New & Noteworthy: Michelle Mackey

Ghosts of Industrial Past, 2008 | Oil on canvas, 30 x 24 inches

Michelle Mackey was included in edition #60 of New American Paintings and was selected as a Noteworthy artist in edition #80. The Brooklyn-based artist has made some recent changes, not only to her paintings but some geographic changes as well. Now in Texas teaching at universities in Dallas, I caught up with Mackey this week to discuss her work, and to see if now that she's gone black, will she ever go back.  —Evan J. Garza

EJG: Last you were featured in New American Paintings in early 2009 you were working on your Portal series, which featured colorful, almost collage-like oil abstractions on canvas. Your current work is quite different, much more reductive in both composition and palette.
The Portal series was an effort to show a crack in the fabric, perhaps a reveal of another world. Not so much an escapist world, but a glimpse into what’s really going on. A bit more like the possibilities that quantum mechanics reveal. I’m always wanting to take a closer look at possibilities and at my own misunderstandings—that is what Portal was about and it is also what the recent black work is about… The “black” work is more about a slow reveal and less about a crack in the fabric. I had a more meditative approach to these paintings and I’ve been told the viewing process is also meditative, and the associations go into vast territory.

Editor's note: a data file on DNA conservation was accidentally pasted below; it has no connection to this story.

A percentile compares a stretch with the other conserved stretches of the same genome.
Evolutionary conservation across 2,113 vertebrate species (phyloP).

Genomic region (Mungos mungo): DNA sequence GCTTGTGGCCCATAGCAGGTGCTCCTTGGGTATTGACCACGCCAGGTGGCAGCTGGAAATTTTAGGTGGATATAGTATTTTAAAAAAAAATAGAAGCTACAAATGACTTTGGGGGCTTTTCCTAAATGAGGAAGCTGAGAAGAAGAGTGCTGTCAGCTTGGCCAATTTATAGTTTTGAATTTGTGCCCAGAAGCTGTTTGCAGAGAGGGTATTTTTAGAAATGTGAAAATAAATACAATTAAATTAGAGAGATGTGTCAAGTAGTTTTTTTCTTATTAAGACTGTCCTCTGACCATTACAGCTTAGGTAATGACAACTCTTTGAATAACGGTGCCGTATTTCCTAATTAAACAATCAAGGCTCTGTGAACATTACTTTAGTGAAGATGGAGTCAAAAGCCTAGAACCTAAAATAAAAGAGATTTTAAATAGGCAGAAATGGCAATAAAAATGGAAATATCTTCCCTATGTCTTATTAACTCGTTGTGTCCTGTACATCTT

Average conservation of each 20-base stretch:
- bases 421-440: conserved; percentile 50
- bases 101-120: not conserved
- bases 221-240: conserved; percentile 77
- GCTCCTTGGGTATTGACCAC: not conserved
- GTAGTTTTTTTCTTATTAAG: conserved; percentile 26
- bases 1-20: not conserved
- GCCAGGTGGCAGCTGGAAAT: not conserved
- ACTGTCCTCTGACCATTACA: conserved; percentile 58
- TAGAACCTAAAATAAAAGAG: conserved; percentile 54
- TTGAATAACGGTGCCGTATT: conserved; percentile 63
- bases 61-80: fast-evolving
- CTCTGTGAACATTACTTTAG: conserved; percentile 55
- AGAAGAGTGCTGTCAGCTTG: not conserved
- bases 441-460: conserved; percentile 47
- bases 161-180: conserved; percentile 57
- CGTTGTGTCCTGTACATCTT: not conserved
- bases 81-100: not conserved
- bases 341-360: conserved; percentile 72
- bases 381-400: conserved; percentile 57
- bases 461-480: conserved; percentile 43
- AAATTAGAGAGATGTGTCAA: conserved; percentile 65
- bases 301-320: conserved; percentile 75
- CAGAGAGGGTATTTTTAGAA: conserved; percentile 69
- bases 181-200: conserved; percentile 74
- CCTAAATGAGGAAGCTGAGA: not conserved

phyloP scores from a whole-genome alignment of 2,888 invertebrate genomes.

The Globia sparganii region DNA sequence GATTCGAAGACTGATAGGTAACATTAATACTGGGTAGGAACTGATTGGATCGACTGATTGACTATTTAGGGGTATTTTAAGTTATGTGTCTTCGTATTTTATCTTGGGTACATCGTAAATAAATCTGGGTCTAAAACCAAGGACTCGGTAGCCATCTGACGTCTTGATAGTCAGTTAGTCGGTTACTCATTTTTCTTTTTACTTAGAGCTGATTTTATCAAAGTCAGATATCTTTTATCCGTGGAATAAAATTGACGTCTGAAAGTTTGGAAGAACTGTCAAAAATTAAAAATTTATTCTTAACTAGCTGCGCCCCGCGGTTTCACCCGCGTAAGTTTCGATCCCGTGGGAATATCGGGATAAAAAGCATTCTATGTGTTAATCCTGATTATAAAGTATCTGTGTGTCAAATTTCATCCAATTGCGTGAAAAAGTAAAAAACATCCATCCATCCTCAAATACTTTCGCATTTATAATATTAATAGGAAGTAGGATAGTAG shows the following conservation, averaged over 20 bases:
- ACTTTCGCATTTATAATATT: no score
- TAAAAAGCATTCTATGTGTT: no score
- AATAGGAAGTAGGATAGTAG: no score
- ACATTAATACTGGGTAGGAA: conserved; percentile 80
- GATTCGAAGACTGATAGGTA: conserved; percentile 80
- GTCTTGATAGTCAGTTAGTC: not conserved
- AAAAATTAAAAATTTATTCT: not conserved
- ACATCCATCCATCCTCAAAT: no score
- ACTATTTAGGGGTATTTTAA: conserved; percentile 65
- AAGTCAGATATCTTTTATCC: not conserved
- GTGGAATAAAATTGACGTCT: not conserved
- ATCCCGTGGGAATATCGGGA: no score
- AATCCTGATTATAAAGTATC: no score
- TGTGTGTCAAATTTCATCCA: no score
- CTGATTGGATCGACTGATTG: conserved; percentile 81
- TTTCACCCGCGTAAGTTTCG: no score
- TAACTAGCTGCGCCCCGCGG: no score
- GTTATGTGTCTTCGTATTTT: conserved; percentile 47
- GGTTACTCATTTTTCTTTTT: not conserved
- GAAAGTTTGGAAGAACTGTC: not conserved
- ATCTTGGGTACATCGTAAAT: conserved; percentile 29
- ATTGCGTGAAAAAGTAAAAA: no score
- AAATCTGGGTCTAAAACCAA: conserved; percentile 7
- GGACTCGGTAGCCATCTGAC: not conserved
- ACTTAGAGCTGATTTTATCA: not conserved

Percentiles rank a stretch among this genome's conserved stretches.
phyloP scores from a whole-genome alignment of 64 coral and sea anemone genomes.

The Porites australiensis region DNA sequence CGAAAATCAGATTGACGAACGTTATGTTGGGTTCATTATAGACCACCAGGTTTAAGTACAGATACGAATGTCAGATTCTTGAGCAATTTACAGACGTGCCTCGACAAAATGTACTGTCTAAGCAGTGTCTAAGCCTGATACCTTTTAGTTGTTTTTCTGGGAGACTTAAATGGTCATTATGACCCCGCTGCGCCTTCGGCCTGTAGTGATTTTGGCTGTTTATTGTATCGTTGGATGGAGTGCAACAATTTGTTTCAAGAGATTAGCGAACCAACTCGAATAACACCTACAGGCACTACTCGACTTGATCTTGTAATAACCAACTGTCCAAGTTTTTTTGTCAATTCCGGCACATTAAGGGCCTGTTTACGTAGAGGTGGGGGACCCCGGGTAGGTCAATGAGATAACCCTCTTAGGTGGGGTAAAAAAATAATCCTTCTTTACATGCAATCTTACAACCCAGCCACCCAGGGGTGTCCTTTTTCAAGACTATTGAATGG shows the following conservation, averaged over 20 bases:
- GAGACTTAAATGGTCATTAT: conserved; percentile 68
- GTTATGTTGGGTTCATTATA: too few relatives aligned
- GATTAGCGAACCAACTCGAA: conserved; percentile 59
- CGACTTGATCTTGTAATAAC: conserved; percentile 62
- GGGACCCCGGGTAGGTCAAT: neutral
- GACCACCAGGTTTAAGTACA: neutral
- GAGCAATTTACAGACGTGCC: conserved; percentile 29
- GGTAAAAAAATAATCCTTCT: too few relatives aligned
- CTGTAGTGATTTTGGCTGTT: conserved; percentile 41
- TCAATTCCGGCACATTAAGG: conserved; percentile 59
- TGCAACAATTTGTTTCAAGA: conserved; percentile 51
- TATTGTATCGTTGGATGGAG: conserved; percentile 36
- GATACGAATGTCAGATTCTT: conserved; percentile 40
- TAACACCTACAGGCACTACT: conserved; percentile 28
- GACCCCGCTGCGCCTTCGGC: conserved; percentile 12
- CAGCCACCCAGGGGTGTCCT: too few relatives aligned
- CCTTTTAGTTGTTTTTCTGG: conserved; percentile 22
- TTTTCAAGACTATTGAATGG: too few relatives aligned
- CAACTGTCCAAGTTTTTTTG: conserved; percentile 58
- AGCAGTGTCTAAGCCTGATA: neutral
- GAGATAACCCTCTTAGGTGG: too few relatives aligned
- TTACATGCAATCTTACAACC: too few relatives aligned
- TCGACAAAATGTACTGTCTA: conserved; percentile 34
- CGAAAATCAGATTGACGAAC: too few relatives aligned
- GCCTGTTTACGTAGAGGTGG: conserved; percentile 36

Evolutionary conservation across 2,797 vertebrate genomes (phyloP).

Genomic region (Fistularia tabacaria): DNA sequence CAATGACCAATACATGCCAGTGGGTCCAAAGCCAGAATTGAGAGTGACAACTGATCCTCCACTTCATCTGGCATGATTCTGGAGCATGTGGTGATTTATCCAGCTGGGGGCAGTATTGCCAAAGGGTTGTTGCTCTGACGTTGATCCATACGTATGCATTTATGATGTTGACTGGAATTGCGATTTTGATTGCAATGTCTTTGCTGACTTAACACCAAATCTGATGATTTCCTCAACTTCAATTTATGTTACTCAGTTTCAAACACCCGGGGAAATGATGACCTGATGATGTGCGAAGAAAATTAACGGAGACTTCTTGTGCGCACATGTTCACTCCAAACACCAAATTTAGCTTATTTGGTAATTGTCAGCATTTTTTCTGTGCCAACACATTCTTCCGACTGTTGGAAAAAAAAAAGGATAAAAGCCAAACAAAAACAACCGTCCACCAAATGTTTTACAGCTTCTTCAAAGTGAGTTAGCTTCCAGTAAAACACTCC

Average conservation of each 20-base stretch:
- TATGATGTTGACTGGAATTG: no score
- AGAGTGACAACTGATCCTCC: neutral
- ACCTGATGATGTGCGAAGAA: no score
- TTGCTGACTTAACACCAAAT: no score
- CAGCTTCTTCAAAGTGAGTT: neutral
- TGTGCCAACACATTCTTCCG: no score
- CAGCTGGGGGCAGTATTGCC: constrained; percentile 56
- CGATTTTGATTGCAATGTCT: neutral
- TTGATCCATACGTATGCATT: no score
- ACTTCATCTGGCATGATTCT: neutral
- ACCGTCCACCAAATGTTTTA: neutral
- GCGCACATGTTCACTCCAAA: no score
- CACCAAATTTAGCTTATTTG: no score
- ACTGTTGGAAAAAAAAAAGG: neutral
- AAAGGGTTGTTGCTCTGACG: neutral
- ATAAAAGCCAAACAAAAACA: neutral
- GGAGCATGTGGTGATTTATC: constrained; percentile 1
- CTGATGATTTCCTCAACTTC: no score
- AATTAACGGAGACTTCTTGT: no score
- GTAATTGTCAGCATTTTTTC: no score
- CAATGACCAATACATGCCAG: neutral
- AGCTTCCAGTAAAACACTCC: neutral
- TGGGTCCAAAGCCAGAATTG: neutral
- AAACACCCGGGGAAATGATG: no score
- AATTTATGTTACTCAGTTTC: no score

Trefoil, 2010 | Acrylic and enamel on resin-coated panel,  47 x 47 inches

EJG: Why the switch to black and white (and gray)?
In short, I reacted to the panels. I was working at a scene shop where they produce sets for TV shows. They had these black panels, essentially masonite with a black shiny resin coat, that I had seen for years but never really considered for my own work. When I was packing up my supplies for a residency at Vermont Studio Center, a co-worker challenged me to experiment on those surfaces. I said “sure” and threw them in the truck along with my canvases. The juxtaposition of multiple edges, landscapes and points of view in the Portal series was done through color and edge. In these panels, I could work with surface-sheen and precision, so my color voice needed to be quieter to allow for this. And, since it was a new surface, I did approach it quietly and reflectively. The black, white, and gray seemed clarifying to me. I felt like I was getting further into what I was searching for in the Portal series.

Punk Pass, 2010 | Acrylic on resin-coated panel, 10.5 x 22 inches

EJG: Your work, regardless of series, relies heavily on dimension and space.